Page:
By Phil Marty
April 5, 2009
ROCKY HARBOUR, Newfoundland—”I had to have my ocean.”
With just those six words, the twentysomething waitress at Java Jack’s restaurant here defined the spirit of the people who have lived on the sparsely populated west coast of this island for the last 500 years.
Vikings crossed the frigid waters of the North Atlantic about A.D. 1000, coming from Greenland, and settled on the very northern tip of what’s now called the Northern Peninsula. They were the first Europeans to settle in North America.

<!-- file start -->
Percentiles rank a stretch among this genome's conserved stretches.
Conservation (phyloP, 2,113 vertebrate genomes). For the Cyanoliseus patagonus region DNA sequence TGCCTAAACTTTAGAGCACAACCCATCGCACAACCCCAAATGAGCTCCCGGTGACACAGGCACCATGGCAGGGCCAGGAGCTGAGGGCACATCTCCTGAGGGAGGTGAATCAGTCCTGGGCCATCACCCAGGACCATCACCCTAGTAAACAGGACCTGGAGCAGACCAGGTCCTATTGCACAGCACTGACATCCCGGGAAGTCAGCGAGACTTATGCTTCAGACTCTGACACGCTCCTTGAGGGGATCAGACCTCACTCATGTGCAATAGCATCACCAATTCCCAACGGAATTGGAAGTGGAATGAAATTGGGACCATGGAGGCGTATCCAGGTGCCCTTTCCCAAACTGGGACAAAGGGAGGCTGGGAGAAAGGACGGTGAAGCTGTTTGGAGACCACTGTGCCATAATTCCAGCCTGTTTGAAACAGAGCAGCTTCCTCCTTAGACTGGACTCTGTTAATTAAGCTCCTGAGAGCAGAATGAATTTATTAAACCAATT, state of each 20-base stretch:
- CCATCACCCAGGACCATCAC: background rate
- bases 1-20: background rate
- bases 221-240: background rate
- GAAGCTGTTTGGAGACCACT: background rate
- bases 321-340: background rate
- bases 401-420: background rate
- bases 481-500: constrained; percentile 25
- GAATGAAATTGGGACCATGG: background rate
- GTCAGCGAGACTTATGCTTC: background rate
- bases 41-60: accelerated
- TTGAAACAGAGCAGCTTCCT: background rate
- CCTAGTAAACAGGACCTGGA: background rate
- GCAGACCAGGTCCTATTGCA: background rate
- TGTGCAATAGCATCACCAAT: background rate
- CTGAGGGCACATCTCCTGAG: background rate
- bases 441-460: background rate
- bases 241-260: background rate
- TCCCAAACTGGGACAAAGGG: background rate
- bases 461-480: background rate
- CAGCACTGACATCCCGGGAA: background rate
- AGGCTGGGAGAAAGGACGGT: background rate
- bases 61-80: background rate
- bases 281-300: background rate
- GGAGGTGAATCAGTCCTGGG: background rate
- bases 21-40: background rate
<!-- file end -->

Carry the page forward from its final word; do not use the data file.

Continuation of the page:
The French, English, Irish and Spanish came here starting in the 1500s to fish the fertile waters that were ripe with cod and lobsters. Unlike the vikings, some of them stuck around. Today their progeny still fish the now less-than-fertile straits. Many go away, but they keep coming back, like that waitress, because, as the song you hear sung here so often says, “I’m proud to be an Islander.”
“I’ve left for three years, but there’s nothing like home,” said Jerry Noble, a sometime tour company employee, sometime fisherman and full-time lover of The Island. “The freedom is worth more than the money … as long as we make enough money to get by. That’s one thing you’ll find about Newfoundlanders—they’re a pretty laid back people.”
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